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Five Takeaways: Corner Battles And More



On Saturday, Avonte Maddox, Pitt’s only returning starter at cornerback, left the game with a left arm injury and did not return. The injury looked significant, with replays showing Maddox hyperextending his left elbow and him writhing on the field in pain.

Pitt head coach Pat Narduzzi — per his usual policy — will not give an update on Maddox until he is required to by ACC rules on Thursday. Maddox remains listed as the starter at corner opposite Ryan Lewis on the team’s two-deep depth chart.

(Photo credit: David Hague)

(Photo credit: David Hague)

What has changed is the bottom of that section of the two-deep, as freshmen Damar Hamlin and Therran Coleman are listed for the first time this week. Both are listed as third string, with Hamlin behind Dane Jackson — who replaced Maddox in the game Saturday — and Coleman behind Lewis and Phillipie Motley.

But Narduzzi said that the addition to the depth chart doesn’t necessarily change things for the two freshmen going forward.

“They have been there all year,” he said. “You could put them on depth chart all you want. I just thought with Avonte not finishing the game, it would cause some stir.”

That’s not to say that he hasn’t seen good things from the young duo. Coleman spent last week as the scout team quarterback to help prepare for Georgia Tech’s triple option, and the staff was very complimentary of his work in that department.

“They are just getting closer,” Narduzzi said. “They are freshmen and we’ll see how much closer they are.”

While there won’t be an official word on Maddox until Thursday, if he doesn’t practice this week, don’t expect him to suit up this Saturday.

Avocet Maddox (14) (Photo credit: David Hague)

Avocet Maddox (14) (Photo credit: David Hague)

“I’ve always been to the point where if he can’t practice during the week, it’s tough to play the guy,” Narduzzi said. “I think you play like you practice and if you don’t practice, you’ll have a hard time playing the game.”


But in order for Hamlin or Coleman to have an impact this week, they’d have to pass Jackson, and that may be more difficult to do than expected. Narduzzi liked what he saw from the redshirt freshman in his first extended action.

“I was impressed,” Narduzzi said. “You didn’t see a timid guy out there going, ‘Oh my gosh, what am I going to do?’ He’s shown [that]. You know, we practice a lot, so we’ve seen that. I was impressed with what he did.”

(Photo credit: David Hague)

(Photo credit: David Hague)

Jackson did give up one long completion, on a play where he was also flagged for defensive pass interference, but upon video review, it seems to be legal and pretty much perfect coverage. Other than that, it was a solid half for Jackson in relief of Maddox and he should get the lion’s share of playing time if Maddox is unable to play.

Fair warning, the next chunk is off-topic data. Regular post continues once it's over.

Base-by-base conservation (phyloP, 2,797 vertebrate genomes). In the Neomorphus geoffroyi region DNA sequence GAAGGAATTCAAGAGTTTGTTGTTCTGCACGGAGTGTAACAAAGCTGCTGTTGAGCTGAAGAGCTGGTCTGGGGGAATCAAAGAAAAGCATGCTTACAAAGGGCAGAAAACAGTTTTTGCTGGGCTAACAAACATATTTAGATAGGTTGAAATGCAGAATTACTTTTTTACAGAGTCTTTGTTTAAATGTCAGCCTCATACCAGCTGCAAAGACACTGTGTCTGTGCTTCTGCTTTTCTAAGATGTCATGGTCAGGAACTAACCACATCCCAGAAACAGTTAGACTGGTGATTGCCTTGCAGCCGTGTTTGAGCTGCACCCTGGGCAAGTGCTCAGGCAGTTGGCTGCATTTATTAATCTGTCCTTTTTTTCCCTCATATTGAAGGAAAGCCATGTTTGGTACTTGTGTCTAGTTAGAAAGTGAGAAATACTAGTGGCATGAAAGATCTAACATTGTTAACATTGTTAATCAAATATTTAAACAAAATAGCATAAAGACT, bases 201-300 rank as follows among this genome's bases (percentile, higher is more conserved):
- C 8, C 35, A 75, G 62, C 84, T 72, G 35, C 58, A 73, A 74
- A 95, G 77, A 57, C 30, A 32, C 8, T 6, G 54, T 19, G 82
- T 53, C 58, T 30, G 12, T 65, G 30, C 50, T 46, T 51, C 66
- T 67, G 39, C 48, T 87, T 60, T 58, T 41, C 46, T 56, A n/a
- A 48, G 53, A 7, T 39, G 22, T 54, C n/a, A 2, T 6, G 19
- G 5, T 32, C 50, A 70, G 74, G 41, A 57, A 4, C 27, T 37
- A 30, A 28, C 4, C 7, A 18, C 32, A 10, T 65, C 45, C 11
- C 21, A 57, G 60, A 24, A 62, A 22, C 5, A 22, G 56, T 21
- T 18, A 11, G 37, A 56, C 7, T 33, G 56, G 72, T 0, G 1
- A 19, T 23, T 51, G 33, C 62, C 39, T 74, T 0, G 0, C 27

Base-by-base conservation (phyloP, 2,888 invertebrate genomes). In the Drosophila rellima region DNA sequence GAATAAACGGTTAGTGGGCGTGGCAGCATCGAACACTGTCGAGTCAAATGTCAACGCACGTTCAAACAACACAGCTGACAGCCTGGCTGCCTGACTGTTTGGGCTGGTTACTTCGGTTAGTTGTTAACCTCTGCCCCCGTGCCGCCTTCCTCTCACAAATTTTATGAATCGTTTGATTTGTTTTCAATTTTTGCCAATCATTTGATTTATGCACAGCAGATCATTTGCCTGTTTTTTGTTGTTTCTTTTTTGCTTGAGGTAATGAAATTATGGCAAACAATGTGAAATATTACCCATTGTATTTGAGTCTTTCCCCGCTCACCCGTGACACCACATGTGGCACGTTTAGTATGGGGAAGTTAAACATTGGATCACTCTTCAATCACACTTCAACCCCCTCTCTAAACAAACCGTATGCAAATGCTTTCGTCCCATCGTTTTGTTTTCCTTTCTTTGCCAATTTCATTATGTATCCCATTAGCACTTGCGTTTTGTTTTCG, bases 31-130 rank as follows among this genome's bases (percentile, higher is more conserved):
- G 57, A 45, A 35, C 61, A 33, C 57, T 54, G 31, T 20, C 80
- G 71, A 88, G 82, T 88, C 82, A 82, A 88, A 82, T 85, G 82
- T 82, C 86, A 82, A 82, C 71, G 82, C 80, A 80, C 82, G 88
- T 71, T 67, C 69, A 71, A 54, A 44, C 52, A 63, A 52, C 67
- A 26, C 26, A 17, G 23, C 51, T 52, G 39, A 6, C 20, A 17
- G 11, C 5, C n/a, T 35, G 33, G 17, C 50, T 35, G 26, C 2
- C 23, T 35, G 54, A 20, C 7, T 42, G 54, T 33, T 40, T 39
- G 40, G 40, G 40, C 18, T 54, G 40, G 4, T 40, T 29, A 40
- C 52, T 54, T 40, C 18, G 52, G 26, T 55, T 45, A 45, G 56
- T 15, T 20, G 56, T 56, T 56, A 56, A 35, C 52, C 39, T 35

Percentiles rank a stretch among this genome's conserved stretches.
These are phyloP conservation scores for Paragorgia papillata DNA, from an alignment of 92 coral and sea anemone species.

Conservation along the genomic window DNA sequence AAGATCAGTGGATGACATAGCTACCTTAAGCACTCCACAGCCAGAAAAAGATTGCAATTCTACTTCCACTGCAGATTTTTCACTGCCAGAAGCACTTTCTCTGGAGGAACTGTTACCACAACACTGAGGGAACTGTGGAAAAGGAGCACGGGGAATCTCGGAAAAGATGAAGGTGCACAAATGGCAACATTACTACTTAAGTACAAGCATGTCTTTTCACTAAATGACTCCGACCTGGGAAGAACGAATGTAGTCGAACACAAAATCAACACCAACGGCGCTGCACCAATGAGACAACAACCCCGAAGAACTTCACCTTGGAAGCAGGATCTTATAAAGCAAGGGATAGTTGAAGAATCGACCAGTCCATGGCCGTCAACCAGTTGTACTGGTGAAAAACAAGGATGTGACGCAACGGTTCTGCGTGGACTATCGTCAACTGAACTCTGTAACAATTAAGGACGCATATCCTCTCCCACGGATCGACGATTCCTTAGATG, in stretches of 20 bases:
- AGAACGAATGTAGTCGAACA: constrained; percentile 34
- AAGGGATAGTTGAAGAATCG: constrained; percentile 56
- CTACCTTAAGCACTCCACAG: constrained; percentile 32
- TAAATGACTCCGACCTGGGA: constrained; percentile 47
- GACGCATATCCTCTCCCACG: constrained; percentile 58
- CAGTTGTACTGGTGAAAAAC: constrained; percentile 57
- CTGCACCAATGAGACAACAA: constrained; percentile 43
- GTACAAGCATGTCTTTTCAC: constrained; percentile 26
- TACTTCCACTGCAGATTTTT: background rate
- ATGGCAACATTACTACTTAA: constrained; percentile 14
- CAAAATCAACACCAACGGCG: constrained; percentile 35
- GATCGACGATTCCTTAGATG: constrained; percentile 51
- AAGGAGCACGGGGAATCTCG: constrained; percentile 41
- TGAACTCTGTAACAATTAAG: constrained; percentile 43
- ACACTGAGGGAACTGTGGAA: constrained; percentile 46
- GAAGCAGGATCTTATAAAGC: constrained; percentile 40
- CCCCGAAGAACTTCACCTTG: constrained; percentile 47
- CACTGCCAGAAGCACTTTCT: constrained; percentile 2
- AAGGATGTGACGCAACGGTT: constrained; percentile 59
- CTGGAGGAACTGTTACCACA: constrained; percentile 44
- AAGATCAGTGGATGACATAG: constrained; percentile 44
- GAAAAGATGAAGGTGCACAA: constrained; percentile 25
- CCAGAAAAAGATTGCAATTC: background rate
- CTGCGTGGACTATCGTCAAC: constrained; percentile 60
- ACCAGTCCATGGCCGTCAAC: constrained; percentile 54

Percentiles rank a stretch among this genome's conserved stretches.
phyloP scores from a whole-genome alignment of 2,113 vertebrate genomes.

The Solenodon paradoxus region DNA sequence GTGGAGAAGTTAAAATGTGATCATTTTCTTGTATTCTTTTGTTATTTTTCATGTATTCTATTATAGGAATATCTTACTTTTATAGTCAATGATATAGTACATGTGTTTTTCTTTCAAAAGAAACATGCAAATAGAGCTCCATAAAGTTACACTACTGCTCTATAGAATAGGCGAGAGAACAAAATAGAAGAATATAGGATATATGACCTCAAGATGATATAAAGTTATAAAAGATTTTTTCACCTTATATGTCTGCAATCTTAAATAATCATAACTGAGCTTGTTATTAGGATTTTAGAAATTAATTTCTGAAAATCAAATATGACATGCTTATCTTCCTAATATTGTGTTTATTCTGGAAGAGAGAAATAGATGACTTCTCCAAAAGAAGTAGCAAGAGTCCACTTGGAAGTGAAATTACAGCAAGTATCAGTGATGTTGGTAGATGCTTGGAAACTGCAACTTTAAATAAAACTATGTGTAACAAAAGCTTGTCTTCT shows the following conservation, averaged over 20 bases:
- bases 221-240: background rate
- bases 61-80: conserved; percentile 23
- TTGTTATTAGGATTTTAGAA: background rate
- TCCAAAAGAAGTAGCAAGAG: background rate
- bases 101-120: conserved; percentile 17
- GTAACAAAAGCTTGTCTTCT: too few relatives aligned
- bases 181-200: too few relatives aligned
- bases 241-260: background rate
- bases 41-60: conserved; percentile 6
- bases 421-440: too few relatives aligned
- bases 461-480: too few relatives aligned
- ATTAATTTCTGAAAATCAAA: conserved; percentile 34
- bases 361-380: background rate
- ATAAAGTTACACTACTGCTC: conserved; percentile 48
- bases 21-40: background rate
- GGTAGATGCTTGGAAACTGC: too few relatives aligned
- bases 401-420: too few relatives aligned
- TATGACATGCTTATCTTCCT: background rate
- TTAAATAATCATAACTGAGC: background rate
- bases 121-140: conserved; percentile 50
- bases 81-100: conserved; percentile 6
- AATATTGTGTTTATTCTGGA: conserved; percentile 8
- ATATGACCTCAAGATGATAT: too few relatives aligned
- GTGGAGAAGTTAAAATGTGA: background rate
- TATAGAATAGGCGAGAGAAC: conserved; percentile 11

First-year Virginia head coach Bronco Mendenhall has brought his trademarked 3-4 defense with him from BYU and Narduzzi said it looks pretty similar to Mendenhall’s old Cougars squads.

“It’s the same stuff,” Narduzzi said. “They run a lot of 3-4 and a lot of different blitzes and coverages. So, our offense will have to be on top of their game mentally to pick everything up they do and [Nate Peterman] will have to be sharp as far as deciphering all the different coverages that they use to try to confuse you.”


While the Panthers eked out their last-second win on Saturday, the Cavaliers were enjoying their off week, giving Mendenhall and his staff and extra week to prepare for the Panthers.

“That will be the next challenge,” Narduzzi said. “They have had two weeks to prepare and get a great game plan going. We are under — I guess compared to them — a short week for us. So we’ll be moving around pretty quickly.”


After watching the tape, Narduzzi had multiple points of blame for the 96-yard kickoff return for a touchdown that sparked the Yellow Jackets Saturday.

Kicker Chris Blewitt kicked the ball well to his left when it was supposed to be set up for a center return, but the coverage team failed to adjust to the path of the ball in flight, leaving a one-on-one matchup on the far left of the Pitt formation that Georgia Tech was able to exploit. That lone mistake was the only blemish he saw from his coverage units.

“You can’t do that,” Narduzzi said. “You’re pretty happy with your coverage all day. Kickoff coverage was excellent, except for one time.”

Sandy Schall, Coldwell Banker

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